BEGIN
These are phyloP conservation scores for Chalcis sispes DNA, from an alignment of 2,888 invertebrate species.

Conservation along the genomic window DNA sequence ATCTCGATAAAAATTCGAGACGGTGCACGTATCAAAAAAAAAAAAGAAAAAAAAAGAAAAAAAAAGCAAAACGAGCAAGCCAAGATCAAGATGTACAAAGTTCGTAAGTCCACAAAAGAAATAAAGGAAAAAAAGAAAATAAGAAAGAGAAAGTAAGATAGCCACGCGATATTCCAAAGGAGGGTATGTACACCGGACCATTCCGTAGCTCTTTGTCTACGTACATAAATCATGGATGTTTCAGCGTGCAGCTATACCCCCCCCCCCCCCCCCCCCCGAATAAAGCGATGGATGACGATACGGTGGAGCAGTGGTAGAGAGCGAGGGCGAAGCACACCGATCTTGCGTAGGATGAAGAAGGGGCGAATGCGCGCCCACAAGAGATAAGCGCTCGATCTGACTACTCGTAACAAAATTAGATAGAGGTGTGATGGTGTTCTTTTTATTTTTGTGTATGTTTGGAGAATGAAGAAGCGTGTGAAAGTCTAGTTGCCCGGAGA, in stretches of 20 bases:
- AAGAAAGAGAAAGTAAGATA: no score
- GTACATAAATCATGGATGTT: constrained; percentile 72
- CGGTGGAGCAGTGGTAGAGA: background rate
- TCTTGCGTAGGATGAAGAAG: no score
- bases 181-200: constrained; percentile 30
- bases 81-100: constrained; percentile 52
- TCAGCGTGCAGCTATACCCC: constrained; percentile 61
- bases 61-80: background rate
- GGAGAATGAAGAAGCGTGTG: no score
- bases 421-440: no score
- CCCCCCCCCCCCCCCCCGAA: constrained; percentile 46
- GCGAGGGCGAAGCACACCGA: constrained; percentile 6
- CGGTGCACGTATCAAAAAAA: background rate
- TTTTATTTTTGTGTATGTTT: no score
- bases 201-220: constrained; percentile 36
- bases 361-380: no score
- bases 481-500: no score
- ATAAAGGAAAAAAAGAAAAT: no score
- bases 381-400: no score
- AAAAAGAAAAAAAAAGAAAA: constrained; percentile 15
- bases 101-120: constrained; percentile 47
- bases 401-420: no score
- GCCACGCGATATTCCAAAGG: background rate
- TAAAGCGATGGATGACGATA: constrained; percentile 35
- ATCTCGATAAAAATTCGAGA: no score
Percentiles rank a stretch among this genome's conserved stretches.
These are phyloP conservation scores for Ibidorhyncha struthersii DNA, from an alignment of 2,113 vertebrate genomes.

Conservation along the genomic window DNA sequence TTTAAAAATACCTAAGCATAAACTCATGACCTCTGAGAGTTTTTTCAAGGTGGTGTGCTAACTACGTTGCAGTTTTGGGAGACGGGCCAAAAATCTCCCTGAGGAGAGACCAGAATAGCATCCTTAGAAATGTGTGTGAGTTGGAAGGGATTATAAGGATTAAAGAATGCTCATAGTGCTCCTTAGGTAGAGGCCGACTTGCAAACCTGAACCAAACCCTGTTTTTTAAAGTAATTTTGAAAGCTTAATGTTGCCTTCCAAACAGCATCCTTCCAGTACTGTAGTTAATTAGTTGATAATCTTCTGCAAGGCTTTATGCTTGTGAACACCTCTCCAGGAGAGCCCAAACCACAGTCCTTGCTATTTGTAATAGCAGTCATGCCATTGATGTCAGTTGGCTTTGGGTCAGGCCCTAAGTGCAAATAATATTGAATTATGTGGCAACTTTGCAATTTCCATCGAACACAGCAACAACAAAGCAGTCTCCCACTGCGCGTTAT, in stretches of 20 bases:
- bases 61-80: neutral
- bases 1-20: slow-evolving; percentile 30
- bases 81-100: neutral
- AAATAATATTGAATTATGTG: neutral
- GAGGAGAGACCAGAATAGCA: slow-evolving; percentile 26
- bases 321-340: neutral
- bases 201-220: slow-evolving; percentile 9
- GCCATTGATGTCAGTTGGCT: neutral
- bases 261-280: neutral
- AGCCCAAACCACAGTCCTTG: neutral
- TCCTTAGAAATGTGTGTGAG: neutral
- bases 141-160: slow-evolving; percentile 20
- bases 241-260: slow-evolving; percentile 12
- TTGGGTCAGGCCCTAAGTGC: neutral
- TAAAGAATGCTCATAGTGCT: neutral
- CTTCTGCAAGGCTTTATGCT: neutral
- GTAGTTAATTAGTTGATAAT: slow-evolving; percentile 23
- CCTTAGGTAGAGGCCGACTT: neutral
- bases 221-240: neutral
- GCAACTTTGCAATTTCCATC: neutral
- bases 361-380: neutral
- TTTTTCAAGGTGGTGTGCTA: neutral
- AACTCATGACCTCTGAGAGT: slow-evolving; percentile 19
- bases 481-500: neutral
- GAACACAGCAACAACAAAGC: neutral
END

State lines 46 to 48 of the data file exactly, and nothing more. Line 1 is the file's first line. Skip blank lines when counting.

- CTTCTGCAAGGCTTTATGCT: neutral
- GTAGTTAATTAGTTGATAAT: slow-evolving; percentile 23
- CCTTAGGTAGAGGCCGACTT: neutral